Slate's Matthew Yglesias has come up with a defense of pied-a-terres for the super-rich, the kind that cost upwards of $80 million and the sort these billionaires will never inhabit: They're good for New York's economy. Yes, even that one at
432 Park One57 (our bad) bought for a toddler, which seems just plain crazy... right?
[T]he right response isn't to freak out; it's to take advantage of the potential bonanza. America's greatest export product is America itself. Whether it's apartments in Manhattan or beachfront condos in Miami and San Diego, the rich people of the world want to buy dwellings on our shores. If we allow for more building permits and denser construction, there'll be a jobs boom exporting those homes just as Switzerland exports fancy watches or Gulfstream exports private jets. The houses will have to be filled with furniture and appliances and other manufactured goods, and when their owners come to visit, they'll also visit our stores and restaurants. And, yes, as Bloomberg said, they'll pay property taxes. They key to not eliminating any housing stock for middle or lower classes, he adds, is to keep the development in areas that already cater to the wealthy set, not to develop in gentrifying or fringe areas: "Take the existing stacks of apartments for rich people and replace them with taller stacks. Then watch the money roll in."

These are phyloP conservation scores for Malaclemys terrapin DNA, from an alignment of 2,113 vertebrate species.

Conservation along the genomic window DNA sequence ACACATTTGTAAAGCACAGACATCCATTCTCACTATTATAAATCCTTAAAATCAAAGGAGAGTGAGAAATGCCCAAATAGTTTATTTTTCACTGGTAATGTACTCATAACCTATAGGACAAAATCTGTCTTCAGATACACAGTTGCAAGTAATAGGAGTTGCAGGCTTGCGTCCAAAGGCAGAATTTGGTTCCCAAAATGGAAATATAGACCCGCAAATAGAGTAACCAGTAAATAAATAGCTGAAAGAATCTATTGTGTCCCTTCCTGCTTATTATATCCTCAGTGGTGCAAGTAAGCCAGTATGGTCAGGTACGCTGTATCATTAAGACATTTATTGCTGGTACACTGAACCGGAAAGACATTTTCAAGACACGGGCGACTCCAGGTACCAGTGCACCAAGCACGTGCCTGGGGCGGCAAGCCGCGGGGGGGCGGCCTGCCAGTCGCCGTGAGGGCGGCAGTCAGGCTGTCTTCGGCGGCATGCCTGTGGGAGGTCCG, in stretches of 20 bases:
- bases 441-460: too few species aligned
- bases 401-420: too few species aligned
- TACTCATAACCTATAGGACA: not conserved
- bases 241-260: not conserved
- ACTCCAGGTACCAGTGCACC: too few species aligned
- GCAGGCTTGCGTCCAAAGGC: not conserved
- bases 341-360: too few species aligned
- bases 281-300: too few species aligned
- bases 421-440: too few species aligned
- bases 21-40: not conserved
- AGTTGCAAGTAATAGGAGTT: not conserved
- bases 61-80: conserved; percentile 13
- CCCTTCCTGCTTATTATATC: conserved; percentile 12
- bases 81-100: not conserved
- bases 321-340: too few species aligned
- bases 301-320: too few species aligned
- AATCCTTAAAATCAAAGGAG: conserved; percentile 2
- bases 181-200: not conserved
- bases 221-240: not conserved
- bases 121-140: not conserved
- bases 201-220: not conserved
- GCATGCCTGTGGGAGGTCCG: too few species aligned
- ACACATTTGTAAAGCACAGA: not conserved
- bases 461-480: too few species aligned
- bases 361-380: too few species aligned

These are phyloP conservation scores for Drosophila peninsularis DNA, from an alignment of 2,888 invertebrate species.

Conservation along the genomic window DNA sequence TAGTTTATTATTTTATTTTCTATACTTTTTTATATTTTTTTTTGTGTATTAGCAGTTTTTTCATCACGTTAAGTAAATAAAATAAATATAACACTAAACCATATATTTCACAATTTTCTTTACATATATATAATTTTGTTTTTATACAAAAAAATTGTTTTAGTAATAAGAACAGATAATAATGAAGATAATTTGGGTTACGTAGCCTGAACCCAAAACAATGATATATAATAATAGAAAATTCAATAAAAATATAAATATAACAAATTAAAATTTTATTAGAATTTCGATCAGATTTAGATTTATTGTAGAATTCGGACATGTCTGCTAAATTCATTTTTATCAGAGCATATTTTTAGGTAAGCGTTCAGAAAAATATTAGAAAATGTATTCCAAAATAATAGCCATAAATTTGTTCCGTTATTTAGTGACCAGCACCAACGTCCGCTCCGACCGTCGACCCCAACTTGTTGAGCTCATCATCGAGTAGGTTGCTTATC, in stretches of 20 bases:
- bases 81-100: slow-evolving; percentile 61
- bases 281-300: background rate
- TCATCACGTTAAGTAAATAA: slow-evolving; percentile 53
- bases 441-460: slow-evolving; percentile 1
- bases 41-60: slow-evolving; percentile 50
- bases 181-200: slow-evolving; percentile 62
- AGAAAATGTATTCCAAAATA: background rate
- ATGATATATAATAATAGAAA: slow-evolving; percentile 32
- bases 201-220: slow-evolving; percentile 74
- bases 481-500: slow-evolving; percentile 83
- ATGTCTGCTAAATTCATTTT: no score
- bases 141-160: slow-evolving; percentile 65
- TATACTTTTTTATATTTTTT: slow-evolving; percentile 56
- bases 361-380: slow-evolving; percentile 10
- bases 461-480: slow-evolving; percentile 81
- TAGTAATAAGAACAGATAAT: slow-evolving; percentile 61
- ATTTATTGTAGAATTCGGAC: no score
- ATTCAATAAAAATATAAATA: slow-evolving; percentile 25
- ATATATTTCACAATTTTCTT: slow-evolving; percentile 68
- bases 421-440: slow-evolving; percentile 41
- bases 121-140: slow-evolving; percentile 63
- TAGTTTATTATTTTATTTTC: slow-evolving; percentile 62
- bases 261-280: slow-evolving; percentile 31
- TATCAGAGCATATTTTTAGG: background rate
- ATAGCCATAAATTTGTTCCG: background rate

· We Need More $88 Million Apartments [Slate]
· 2013 Officially Unseats 2007 As Luxury Real Estate Boom Year [Curbed]
Rendering by DBOX for CIM Group & Macklowe Properties